Agriculture is one of Fiji's largest revenue earner and provides income and employment for thousands of farmers across Fiji. Apart from it's contribution to Fiji's GDP, the agriculture sector provides food security and helps secure the future of communities across the country.
When TC Winston struck the nation, it devastated farms across Fiji and directly impacting the lives of farmers and in the process, the nation's food security. To mitigate this, the Ministry of Agriculture and with the assistance of donors and the private sector immediately responded by providing the necessary assistance to ensure that our farmers can have access to farming tools and seedlings. By doing this, we are putting in place measures to avoid a disruption in our food security.
Tonight the Ministry of Agriculture staff started preparing the packaging of seedlings for farmers - each pack contains seedlings for 7 different vegetables including long beans, cucumbers, cabbages, watermelons etc.
Despite the lack of power, the staff continued to work overtime to have these seedlings ready for dispatch to ALL affected farmers. It's a long proces but its one that the Minister for Rural and Maritime Development Hon. Inia Seruiratu is personally overseeing to ensure that the seedlings are packed in time for delivery across the country: Source - Fiji Government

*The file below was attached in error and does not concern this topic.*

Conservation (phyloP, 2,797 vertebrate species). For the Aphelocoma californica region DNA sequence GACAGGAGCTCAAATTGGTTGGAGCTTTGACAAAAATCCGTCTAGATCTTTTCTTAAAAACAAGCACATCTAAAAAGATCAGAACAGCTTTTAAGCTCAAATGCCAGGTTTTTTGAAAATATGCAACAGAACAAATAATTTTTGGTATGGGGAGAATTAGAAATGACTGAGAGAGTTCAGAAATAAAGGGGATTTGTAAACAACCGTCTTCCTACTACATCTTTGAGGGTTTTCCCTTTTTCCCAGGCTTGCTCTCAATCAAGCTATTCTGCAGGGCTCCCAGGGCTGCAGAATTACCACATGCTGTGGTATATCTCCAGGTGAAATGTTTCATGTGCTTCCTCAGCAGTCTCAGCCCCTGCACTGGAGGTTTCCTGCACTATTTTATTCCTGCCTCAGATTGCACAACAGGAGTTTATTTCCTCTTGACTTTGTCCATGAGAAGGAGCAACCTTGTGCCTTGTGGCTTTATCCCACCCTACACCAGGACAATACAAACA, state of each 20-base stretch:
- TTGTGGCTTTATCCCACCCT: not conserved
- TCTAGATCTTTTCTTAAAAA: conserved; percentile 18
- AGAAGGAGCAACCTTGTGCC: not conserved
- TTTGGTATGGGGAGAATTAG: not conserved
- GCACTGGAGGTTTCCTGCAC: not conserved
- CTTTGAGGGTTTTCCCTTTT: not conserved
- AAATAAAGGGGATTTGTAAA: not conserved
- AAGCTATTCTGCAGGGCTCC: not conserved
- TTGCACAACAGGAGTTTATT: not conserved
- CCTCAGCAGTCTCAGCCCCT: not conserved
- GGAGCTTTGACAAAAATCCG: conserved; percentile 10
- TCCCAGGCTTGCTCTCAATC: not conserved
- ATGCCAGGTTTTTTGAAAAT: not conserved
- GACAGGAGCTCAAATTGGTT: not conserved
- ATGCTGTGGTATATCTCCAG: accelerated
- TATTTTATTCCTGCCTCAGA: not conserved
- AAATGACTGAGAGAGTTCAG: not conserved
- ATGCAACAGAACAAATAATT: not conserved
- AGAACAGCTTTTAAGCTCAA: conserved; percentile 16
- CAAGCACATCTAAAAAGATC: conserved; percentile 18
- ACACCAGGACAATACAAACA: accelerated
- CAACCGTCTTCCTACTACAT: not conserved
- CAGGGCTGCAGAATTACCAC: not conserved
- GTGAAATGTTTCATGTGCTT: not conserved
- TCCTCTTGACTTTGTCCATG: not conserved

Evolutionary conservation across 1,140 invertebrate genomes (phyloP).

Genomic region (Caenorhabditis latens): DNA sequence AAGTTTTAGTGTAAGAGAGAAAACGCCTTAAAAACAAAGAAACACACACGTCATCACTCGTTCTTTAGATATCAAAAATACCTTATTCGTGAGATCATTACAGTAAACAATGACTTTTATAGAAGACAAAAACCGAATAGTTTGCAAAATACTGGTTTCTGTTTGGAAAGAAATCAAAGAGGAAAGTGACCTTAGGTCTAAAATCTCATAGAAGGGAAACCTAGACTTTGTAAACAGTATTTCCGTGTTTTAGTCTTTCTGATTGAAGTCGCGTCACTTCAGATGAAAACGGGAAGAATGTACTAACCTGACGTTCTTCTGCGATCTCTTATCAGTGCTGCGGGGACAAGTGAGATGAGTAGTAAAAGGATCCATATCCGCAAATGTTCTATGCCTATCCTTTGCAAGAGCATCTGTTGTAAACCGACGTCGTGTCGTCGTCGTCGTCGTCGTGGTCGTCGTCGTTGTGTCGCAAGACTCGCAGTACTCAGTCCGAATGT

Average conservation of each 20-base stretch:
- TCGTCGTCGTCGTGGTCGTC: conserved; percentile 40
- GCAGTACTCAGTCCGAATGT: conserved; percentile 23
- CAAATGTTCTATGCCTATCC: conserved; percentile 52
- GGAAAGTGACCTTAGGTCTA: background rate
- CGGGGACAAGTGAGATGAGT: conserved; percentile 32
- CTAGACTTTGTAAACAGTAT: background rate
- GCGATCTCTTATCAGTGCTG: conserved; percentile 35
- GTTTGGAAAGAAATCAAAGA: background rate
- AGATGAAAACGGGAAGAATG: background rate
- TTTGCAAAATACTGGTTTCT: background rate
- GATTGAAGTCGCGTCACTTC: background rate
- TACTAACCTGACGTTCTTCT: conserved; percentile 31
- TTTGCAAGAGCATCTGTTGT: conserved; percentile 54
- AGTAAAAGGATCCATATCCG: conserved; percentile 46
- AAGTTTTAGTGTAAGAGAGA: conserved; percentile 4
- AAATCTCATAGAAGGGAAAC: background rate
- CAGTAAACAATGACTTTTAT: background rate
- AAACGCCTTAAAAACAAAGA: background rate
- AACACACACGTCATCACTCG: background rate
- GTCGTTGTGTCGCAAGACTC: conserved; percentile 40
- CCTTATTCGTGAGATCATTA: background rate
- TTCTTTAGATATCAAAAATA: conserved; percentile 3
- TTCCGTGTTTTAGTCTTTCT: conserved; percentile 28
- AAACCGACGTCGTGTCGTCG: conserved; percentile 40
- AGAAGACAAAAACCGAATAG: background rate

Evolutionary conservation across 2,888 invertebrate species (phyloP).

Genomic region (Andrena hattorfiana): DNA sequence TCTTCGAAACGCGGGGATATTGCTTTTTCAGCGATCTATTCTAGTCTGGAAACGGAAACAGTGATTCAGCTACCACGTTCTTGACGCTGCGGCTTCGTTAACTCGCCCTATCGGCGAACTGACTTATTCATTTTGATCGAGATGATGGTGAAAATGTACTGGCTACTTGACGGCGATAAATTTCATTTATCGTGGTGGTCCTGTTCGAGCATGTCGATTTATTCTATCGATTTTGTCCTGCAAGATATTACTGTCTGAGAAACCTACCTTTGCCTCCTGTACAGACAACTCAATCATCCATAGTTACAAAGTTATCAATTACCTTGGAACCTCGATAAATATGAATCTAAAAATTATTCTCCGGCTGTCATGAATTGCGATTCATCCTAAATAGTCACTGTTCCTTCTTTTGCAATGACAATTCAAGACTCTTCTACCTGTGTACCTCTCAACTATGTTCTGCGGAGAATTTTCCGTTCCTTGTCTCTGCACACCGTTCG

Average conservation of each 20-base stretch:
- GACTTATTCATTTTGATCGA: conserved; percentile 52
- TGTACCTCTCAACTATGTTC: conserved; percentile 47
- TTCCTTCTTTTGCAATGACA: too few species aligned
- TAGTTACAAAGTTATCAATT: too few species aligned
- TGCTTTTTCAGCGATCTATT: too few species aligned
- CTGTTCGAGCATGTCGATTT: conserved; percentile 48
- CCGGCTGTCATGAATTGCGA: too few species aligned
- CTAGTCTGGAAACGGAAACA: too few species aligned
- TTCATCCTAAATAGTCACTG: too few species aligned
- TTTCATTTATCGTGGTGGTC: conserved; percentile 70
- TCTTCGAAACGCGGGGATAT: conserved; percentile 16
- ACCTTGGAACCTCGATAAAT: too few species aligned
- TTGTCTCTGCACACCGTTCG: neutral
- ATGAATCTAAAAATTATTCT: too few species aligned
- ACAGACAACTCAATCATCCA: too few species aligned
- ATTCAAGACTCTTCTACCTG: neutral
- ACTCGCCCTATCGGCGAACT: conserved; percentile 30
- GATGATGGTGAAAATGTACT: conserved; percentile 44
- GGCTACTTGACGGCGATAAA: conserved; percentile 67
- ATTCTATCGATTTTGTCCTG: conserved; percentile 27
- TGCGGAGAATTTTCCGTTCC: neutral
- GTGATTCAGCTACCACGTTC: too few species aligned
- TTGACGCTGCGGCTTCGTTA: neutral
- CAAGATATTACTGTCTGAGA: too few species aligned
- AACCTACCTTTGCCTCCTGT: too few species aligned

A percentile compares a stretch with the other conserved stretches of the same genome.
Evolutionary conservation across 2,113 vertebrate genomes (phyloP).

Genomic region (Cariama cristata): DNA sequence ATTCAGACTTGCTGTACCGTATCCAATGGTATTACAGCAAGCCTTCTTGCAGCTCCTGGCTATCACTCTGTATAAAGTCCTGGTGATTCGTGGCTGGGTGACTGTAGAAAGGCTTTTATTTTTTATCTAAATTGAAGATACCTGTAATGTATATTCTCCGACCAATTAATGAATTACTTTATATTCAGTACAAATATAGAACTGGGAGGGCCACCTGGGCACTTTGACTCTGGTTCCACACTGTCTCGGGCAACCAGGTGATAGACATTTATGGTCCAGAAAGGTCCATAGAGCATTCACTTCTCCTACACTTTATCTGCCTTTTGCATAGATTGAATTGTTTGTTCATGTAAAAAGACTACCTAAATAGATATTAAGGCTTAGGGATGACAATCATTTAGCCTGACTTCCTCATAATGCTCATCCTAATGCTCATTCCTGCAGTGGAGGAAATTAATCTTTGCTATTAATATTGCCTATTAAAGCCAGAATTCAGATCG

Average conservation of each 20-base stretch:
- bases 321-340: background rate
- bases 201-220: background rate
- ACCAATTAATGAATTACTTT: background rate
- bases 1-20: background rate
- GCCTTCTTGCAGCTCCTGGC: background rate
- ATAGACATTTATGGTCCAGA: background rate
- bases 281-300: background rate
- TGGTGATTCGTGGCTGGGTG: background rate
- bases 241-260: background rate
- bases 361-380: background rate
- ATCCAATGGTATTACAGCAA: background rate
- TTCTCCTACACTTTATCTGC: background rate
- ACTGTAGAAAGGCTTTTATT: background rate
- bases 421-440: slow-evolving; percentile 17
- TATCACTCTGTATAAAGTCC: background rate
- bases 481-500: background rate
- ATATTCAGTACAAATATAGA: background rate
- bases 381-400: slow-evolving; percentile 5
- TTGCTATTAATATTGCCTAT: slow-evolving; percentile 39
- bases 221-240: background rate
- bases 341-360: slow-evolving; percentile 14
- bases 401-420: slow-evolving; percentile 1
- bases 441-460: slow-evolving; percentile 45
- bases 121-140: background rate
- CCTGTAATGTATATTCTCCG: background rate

By Felix Chaudhary
Saturday, February 27, 2016
WEST senior agricultural officer Vinesh Kumar has raised serious concerns about the escalating prices of vegetables at some municipal markets in the Western Division.
A survey conducted by this newspaper at the Lautoka Municipal Market yesterday revealed prices of goods had increased by about 500 per cent in some cases. When contacted yesterday, Mr Kumar said agricultural officers would look into the issue. "We will be closely monitoring the situation because gone are the days when middlemen could artificially escalate prices and take advantage of situations like Severe Tropical Cyclone Winston," he said.
Vendors at the market said they had been forced to pay exorbitant prices for basic vegetables. Lebua Sunia, a vegetable seller for the past 15 years, said while prices were expected to increase after natural disasters, the level of mark-up this time had been alarming. "Vegetables that people buy every day have gone up by huge amounts," the 50-year-old said.
Ms Sunia said English cabbage wholesale prices had increased from $30 a bag to $60, spinach from $8 a dozen to $24, Chinese cabbage from $20 a plastic to $30 and cucumber from $30 a bag to $80. Kaliappa Naidu, a vendor for more than 30 years, said customers needed to buy vegetables and store them while the prices were relatively cheap.
"Just before Severe TC Winston came, I could buy a bag of eggplant for anywhere between $5 and $10 a bag," he said.
"Today, that same bag costs me between $30 to $40."
Vegetable supply was expected to normalise in the next 4-6 months.